11 April 2009

Shopping Around of The RTAF

19 April 1995

Thailand was the first Asian country to receive the F-16, the procurement being the largest, in financial terms, ever carried out by the RTAF. The fighter was introduced into operational service in 1989 with 103 Sqn, which is still the sole unit to be equipped with the aircraft, although the F-5-equipped 403 Sqn at Ta Khli is expected to become the second RTAF F-16 unit in June.

Bolstering the F-16 air-defence unit are four dual-role Northrop F-5 squadrons. The RTAF has, over the years, acquired a "hotch-potch" of F-5 models, including ten surviving (R)F-5A/Bs. Despite the designation, these aircraft are used in the ground-attack role. Although equipped with cameras, it is not clear if the remaining RF-5As of 231 Sqn are still used for reconnaissance.

The F-5s are regularly flown in air-defence missions over the Gulf of Thailand and over the radar installation on the island of Ko Samui, which controls the air traffic of south Thailand.

The F-5E is also operated, somewhat idiosyncratically, in the Royal Flight by the Crown Prince Watsilalongkon Machidonwho. The Prince flies "missions" with his private F-5E up to four times a week from Don Muang. To accompany the Crown Prince, three F-5Es are on detachment from the front-line squadrons.

The RTAF has announced that it is to sell 12 of its F-5Es to Uruguay, leaving the air force with only a limited operational reserve.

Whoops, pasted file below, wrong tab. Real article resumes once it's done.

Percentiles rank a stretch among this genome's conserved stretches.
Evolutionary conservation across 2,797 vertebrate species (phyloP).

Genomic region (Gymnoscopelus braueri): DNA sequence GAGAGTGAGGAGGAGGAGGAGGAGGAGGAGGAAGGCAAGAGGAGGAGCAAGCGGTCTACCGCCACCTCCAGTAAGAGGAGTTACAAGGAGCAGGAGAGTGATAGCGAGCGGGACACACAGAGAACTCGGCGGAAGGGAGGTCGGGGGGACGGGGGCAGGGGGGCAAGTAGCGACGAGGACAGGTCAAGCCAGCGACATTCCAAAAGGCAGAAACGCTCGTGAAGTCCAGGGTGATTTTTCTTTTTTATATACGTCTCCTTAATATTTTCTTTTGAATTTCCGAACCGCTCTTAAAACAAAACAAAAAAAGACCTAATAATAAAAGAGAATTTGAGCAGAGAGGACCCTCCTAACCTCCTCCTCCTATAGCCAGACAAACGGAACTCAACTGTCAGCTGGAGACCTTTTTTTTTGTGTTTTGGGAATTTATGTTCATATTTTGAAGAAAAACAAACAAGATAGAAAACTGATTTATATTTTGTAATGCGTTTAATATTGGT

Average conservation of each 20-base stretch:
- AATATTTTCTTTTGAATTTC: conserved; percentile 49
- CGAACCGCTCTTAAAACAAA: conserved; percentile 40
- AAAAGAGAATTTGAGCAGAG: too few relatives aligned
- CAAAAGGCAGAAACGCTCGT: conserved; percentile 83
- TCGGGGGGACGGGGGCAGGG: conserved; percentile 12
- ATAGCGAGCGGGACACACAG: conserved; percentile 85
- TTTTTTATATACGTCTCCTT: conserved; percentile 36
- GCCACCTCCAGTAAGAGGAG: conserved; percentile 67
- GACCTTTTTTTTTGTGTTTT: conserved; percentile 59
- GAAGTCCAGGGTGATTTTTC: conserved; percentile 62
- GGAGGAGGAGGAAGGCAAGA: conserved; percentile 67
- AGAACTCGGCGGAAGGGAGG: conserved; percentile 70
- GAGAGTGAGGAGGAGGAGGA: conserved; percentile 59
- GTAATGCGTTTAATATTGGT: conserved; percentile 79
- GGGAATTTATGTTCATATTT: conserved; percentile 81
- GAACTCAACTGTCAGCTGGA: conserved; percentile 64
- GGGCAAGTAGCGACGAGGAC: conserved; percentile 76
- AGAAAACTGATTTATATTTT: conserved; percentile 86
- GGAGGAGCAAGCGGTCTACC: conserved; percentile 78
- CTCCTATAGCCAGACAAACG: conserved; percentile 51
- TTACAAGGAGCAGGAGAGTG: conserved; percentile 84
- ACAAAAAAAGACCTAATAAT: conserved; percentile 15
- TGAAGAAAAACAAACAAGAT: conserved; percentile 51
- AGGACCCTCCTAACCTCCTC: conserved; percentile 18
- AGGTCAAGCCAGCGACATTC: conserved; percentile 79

L-39ZA Albatros of the Royal Thai Air Force (photo : Jetphotos)

Alongside the ground attack F-5s, the air force has now introduced the Aero
L-39ZA Albatros into service as both an operational jet trainer and light-strike aircraft. The first of 36 aircraft on order was delivered in 1993.

A second unit was equipped with the L-39 in 1994 when its F-5E/Fs were relocated to southern Thailand to protect a developing industrial region of the country.

OV-10C Bronco of the Royal Thai Air Force (photo : Jetphotos)

In keeping with the region's recent history, and its use of air power, the RTAF also has an active COIN capability. The air force uses the venerable Rockwell OV-10C Bronco in this role, with 19 aircraft of the original 32-unit delivery still in operational service. RTAF officers say that they would have liked to acquire more Broncos, but the production line has long been closed. Instead, several GAF N-22B Nomads were bought and modified to a gunship configuration by Hawker Pacific.

Other COIN aircraft include AU-23A Peacemakers, militarised versions of the Swiss Pilatus PC-6 Turbo Porter built under licence.

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